Annual and tropical plants can add extraordinary color and texture to any garden, especially from late summer to early autumn, when many perennials wilt.exist Fine gardening Issue #177, The garden designer Laura Trowbridge wrote Feature Article About the process of creating a long and deep mixed border on the west side of her home in Peterborough, New Hampshire. This garden bed is the focal point of the landscape and can be seen from the kitchen, living room, master bedroom and backyard.
Deciduous and evergreen woody plants provide year-round structure for the border and visually connect the garden to the surrounding woodland landscape. The interesting combination of perennials adds another layer of interest. But what really makes this landscape special is that Laura leaves about half of the garden to the ever-changing palette of tender plants.That summer Fine gardening The staff came to take pictures and some of the prominent plants were “New Zealand Purple” castor (Castor New Zealand Purple”, area 9-11), “Strawberry Field” gomphrena (Gomphrena haageana ‘Strawberry Fields’, annual),’Violet Queen’ spider flower (Eichhornia crassipes ‘Violet Queen’, annual) and’Mysterious Spire Blue’ Salvia (Salvia ‘Balsalmisp’, zones 7-10).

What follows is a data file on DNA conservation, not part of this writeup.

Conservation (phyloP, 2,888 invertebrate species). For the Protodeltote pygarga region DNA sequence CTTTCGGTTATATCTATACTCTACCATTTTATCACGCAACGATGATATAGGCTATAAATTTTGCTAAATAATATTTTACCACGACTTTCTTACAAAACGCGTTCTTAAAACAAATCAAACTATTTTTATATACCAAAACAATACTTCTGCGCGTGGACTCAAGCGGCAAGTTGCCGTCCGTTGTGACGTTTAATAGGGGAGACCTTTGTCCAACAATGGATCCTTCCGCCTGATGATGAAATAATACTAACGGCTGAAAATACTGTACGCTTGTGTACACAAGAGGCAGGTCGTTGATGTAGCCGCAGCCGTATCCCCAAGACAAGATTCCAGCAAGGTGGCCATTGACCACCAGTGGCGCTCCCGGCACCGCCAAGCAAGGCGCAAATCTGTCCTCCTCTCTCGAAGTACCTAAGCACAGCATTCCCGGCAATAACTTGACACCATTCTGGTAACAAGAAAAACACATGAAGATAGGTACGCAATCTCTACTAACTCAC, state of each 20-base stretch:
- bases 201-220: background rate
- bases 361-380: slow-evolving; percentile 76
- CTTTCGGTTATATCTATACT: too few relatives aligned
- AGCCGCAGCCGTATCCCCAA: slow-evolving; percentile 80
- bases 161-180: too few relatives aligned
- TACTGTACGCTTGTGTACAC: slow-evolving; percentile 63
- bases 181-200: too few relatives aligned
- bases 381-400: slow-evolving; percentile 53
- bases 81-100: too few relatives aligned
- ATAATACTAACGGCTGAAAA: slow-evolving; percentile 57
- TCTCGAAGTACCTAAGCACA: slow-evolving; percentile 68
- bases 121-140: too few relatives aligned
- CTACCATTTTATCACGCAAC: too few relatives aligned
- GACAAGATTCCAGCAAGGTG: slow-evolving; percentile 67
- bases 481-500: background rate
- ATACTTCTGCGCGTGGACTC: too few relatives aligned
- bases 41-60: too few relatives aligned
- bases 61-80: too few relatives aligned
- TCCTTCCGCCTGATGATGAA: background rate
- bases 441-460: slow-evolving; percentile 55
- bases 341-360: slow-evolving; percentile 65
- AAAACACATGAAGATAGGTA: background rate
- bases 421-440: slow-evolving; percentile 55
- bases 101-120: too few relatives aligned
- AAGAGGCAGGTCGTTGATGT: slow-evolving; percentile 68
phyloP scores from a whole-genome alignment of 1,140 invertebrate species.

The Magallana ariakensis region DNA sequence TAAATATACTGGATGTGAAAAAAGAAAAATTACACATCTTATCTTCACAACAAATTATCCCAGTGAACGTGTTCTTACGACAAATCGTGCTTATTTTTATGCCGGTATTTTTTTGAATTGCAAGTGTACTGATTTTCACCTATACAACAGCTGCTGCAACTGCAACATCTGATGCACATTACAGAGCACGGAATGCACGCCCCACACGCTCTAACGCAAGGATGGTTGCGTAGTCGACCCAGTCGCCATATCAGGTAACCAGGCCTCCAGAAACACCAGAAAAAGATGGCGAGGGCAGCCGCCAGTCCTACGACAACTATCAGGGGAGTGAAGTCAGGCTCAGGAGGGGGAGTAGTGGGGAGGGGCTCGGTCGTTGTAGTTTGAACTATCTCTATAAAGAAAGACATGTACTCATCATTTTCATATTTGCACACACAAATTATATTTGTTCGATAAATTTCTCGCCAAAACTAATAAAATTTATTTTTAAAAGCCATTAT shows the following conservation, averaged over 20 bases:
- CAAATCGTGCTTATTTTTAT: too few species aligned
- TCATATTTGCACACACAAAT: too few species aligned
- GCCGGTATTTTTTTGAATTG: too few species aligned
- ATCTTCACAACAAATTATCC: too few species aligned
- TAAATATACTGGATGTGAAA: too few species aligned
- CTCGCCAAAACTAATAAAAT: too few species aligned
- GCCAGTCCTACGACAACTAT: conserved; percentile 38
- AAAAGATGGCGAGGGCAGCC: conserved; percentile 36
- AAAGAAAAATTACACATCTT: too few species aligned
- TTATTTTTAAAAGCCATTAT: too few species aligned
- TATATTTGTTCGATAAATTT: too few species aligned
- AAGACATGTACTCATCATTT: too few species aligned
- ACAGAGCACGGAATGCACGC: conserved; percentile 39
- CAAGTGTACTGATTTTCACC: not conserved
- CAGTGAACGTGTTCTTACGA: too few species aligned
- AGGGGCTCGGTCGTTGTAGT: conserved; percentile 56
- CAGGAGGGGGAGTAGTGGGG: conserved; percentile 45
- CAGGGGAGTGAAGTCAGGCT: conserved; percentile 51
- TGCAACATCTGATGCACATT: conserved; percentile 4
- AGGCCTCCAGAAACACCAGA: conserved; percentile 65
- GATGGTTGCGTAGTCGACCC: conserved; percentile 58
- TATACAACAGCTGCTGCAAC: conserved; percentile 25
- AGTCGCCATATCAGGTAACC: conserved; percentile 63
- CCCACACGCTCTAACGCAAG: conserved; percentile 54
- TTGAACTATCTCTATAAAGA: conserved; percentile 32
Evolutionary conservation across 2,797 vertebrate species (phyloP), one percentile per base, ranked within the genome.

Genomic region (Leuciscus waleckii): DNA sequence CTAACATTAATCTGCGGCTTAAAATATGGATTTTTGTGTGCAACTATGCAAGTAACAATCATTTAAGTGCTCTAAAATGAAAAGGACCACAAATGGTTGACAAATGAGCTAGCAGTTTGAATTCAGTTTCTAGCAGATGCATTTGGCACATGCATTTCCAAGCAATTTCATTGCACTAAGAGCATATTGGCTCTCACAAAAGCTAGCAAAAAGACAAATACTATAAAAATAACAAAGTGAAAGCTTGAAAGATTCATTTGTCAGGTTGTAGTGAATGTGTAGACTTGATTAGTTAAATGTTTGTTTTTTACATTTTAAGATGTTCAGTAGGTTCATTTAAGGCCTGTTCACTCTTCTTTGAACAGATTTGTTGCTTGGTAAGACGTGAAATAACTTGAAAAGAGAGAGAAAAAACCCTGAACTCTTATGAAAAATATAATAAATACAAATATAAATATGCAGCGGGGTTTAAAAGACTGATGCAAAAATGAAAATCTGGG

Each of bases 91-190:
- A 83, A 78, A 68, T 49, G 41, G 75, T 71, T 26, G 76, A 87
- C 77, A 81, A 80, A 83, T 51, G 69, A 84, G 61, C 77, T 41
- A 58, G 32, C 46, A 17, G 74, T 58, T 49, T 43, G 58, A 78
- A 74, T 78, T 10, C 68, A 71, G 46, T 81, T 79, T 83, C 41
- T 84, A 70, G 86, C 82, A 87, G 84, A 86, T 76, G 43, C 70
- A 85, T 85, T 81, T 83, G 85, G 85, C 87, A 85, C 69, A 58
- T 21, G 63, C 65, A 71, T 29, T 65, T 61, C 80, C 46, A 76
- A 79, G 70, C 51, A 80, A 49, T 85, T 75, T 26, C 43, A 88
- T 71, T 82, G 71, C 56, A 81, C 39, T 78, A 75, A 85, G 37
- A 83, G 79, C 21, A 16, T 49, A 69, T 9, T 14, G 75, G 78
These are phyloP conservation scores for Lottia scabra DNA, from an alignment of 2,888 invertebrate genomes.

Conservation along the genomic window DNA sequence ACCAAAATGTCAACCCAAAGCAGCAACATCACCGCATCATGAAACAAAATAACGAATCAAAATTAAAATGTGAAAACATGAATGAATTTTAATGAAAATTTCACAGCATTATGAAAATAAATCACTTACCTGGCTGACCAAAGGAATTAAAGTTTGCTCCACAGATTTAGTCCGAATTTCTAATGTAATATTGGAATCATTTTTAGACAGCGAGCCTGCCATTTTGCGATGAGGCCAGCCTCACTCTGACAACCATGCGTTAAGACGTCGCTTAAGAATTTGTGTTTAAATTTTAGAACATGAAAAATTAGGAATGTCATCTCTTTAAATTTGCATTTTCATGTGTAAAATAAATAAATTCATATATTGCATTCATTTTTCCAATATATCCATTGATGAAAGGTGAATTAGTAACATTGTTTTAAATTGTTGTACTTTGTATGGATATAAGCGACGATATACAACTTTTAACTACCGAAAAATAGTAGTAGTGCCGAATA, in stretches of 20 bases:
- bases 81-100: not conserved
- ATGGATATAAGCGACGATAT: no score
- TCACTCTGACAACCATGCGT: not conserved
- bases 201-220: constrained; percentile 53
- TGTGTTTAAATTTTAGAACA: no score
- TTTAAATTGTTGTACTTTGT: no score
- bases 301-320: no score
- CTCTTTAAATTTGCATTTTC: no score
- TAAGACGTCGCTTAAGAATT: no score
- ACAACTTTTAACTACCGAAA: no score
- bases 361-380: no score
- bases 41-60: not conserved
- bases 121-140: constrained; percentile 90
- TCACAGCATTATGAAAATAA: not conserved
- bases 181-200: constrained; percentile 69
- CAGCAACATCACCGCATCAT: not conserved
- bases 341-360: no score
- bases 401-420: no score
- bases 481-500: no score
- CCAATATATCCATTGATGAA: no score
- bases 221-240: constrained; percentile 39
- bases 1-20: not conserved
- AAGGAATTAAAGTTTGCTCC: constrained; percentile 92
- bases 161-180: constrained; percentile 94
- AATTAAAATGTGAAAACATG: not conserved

After Laura finished planting at the end of May, the annual plants needed time to fill up, but by mid-July, the tender plants had established and began to show their capabilities. To help them thrive, Laura adds compost to the bed every other year and fertilizes every two weeks during the growing season. She covers, frequently waters and dead ends to maintain the performance and best condition of the plants.
If you want to add some annual flair to your garden, Laura says the most important thing is to leave enough space for the plants you want to add. Don’t be afraid to move annual plants to improve your design; as long as you water them, they can survive.
Special thanks to Swift Corwin for providing drone footage for this video.